New estimate lowers deficit of Kansas income tax plan
04/30/2012 5:00 AM
08/08/2014 10:10 AM
TOPEKA – The outlook improved Monday for a proposed tax-cutting plan being debated by House and Senate negotiators.
New projections show the plan would start creating budget deficits in 2016, growing to a $160 million shortfall in 2018. That’s compared to a projection produced just days earlier that showed a $910 million hole in 2018.
Improved numbers reflect more optimistic projections for sales tax growth – from 3.75 percent to 4 percent – and two changes to the proposal that happened last Thursday but weren’t accounted for in projections produced last Friday.
Democrats doubted the accuracy of the new figures and suggested they were intended to produce a better outlook.
“I’m very concerned that we’ve got a lot of policy here that we don’t understand,” said Sen. Tom Holland, D-Baldwin City, who is on the tax conference committee. “We’re not getting a handle on the numbers we need to make good decisions going forward for Kansans.”
But Republicans voiced hope that with a tweak or two they can agree on tax reductions the state can afford.
Rep. Richard Carlson, R-St. Marys, suggested Senate members consider setting individual income tax rates at 4.9 percent with a 0.2 percent surcharge for the next two years before dropping the rates permanently to 4.9 percent, a move that would improve projected deficits, at least temporarily.
Meanwhile, Sen. Les Donovan, R-Wichita, proposed that the state phase out nonwage income taxes for businesses more slowly to ease costs, at least in the near term.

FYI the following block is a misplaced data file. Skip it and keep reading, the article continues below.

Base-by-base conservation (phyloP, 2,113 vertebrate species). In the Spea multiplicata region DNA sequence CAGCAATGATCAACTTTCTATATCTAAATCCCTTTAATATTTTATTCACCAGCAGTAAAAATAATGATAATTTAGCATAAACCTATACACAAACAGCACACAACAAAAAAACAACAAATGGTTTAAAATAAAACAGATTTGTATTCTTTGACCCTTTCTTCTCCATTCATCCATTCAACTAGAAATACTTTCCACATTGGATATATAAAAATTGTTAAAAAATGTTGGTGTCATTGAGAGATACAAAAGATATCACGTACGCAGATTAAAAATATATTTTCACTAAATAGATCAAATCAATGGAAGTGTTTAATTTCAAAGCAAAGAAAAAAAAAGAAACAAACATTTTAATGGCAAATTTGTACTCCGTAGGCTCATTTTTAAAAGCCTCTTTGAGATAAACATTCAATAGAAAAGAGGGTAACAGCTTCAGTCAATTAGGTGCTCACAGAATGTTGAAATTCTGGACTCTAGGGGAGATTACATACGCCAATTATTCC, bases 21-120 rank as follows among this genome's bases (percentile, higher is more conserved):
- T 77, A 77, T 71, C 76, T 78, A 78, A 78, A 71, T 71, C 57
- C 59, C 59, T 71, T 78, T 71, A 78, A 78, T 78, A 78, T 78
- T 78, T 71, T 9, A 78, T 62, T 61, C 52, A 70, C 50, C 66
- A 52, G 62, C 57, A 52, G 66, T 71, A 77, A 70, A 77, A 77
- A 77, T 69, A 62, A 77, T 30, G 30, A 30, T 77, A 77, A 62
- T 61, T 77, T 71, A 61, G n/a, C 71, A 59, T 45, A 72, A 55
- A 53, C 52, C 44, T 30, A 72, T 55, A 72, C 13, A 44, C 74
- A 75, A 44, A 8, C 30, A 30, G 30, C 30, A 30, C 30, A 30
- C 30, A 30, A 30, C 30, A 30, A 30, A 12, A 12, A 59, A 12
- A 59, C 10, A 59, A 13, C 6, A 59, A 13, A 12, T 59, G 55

The complicated tax proposal focuses on reducing, then eliminating, taxes for limited liability companies, subchapter S corporations and sole proprietorships while dialing down individual income tax rates to 3 percent on the first $30,000 of income for joint filers and 4.9 percent on income thereafter.
New estimates account for a change that would require businesses to pay taxes on losses they carry forward into future tax years and a proposal to remove renters from a homestead exemption and funnel the money back into the program for homeowners.
But the improved sales tax revenue projections – from 3.75 percent growth to 4 percent – also contribute millions.
Legislative researchers say the increase fits with past estimates they’ve made. But recent history suggests they are optimistic.
Retail sales tax revenue increased an average of 3.4 percent from 1992 to 2009, according to an analysis by John Wong, a former Wichita State University professor who conducted his analysis for the Kansas Economic Progress Council.
All the numbers could go out the window quickly if the state’s economy booms or busts.
Donovan hedges toward a boom.
“We have to have a little bit of faith in the Kansas work ethic and the things that we do well,” he said. “And there’s lots and lots of signs out there of things getting better.”
He noted the uptick of oil and gas drilling in south-central Kansas and the expansion of Rubbermaid in Winfield.
Donovan said people need to be hopeful and put some faith in Gov. Sam Brownback’s ideas.
“It’s cutting taxes and making it the place that people will say, ‘Hey, look what Kansas is doing. Let’s go down there and open a building and hire some people,’ ” he said. “Do that. That’s what we need. We need it to happen over, and over and over. And there’s a good chance we can do that.”
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